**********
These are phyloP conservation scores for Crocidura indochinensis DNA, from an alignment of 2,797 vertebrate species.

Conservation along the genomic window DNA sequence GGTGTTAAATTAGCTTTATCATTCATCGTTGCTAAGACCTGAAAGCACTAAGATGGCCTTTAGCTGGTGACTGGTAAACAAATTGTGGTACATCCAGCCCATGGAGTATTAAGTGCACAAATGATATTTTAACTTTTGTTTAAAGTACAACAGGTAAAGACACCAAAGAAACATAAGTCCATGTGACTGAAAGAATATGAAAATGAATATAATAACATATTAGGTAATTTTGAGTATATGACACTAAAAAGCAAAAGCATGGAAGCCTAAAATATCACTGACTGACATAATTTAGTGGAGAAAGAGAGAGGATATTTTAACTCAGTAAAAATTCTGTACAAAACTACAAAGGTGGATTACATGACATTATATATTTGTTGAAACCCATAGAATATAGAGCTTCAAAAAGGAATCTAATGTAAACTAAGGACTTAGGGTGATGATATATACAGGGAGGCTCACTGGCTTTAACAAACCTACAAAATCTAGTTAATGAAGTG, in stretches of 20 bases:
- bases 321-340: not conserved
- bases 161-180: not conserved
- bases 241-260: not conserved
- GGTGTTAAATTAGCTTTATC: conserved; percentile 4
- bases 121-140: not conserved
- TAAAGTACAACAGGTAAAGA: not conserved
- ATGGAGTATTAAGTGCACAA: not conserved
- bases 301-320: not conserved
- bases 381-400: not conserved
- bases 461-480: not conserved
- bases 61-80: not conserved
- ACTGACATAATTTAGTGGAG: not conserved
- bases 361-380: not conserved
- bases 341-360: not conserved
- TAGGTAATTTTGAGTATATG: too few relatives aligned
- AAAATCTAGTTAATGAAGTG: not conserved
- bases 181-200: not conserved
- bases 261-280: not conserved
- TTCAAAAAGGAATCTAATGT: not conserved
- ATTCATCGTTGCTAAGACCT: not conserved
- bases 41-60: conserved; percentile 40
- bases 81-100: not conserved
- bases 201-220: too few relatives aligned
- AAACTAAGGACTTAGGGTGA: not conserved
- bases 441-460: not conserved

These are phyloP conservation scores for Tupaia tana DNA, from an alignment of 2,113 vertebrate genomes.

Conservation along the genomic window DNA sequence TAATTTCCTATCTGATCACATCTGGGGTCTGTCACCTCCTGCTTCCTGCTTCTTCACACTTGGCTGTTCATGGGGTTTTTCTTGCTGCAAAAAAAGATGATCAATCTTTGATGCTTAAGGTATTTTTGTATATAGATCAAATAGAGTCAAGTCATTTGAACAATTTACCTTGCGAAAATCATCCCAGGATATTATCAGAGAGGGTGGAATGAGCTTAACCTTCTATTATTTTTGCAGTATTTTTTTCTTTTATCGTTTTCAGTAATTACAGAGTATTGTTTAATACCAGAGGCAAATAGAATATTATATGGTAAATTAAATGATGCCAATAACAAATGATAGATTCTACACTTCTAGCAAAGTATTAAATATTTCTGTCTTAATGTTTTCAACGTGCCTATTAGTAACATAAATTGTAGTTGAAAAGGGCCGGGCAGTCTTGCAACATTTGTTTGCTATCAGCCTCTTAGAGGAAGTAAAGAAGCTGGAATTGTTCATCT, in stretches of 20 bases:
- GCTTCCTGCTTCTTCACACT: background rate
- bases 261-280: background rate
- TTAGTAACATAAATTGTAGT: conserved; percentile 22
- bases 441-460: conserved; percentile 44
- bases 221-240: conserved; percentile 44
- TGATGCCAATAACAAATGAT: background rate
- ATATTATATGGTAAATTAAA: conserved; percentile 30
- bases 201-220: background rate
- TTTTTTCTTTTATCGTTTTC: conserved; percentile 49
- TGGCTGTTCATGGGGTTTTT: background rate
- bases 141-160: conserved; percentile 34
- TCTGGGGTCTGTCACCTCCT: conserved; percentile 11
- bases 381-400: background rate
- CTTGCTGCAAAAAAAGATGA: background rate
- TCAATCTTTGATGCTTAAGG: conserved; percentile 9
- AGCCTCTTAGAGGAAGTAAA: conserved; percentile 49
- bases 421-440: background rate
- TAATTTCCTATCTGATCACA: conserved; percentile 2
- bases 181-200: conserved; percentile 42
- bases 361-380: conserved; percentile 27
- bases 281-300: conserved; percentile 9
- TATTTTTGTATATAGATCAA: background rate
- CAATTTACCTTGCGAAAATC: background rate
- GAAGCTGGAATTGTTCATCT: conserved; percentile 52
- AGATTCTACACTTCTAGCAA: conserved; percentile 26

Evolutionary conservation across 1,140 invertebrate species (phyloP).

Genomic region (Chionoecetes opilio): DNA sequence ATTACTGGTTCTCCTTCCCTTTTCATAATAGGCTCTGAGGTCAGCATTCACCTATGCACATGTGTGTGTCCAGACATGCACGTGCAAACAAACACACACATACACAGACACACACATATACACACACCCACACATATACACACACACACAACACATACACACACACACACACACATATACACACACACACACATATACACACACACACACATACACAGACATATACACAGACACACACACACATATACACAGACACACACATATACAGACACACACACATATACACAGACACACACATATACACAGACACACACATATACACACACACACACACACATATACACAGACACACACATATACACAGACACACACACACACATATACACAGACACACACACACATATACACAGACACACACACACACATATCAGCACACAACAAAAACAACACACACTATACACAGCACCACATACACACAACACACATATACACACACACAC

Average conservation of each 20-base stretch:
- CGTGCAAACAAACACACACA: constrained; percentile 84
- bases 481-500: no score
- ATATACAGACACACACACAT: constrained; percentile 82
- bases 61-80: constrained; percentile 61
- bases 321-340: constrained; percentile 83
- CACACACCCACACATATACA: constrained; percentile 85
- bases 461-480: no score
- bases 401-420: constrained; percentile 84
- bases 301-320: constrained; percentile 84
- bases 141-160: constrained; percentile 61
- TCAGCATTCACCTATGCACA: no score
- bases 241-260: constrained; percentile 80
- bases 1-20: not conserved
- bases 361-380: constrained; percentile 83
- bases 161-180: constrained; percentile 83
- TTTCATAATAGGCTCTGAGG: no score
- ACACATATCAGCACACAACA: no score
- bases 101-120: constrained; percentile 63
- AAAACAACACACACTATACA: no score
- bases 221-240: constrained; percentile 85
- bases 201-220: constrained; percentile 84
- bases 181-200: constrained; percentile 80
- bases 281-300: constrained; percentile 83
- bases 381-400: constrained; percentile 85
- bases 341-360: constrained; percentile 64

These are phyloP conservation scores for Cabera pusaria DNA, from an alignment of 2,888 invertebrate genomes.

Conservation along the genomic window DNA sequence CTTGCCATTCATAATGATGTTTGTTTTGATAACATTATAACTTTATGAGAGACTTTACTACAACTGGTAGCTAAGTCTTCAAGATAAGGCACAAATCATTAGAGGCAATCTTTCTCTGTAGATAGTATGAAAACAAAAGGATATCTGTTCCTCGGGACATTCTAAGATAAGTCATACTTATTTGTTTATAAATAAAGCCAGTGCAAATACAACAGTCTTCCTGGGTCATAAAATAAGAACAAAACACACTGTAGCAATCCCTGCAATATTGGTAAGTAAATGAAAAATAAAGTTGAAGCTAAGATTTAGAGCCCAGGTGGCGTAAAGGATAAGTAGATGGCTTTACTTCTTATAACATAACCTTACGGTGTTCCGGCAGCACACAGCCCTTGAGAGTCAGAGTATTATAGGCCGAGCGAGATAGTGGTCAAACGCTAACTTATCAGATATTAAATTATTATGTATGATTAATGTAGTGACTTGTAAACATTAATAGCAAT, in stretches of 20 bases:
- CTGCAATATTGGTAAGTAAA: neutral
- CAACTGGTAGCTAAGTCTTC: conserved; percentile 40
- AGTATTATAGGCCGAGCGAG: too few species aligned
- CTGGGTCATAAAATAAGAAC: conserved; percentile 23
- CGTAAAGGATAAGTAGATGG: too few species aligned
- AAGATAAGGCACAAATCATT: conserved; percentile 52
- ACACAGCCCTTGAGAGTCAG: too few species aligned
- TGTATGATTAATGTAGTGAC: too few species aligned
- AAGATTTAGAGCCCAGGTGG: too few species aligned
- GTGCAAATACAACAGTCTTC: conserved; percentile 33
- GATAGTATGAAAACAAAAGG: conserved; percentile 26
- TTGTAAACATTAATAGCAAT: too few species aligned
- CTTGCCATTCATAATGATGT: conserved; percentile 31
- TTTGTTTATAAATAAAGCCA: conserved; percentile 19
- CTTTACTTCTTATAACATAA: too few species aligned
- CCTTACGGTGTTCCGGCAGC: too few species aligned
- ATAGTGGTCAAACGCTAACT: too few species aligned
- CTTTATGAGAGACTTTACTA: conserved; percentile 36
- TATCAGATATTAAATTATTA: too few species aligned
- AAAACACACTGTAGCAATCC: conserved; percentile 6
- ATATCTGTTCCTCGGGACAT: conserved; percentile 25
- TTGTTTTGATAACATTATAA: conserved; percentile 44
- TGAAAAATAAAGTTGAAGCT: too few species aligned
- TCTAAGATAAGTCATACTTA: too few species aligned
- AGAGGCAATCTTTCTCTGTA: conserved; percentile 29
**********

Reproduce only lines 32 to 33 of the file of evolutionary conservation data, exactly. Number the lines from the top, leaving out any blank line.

- TTAGTAACATAAATTGTAGT: conserved; percentile 22
- bases 441-460: conserved; percentile 44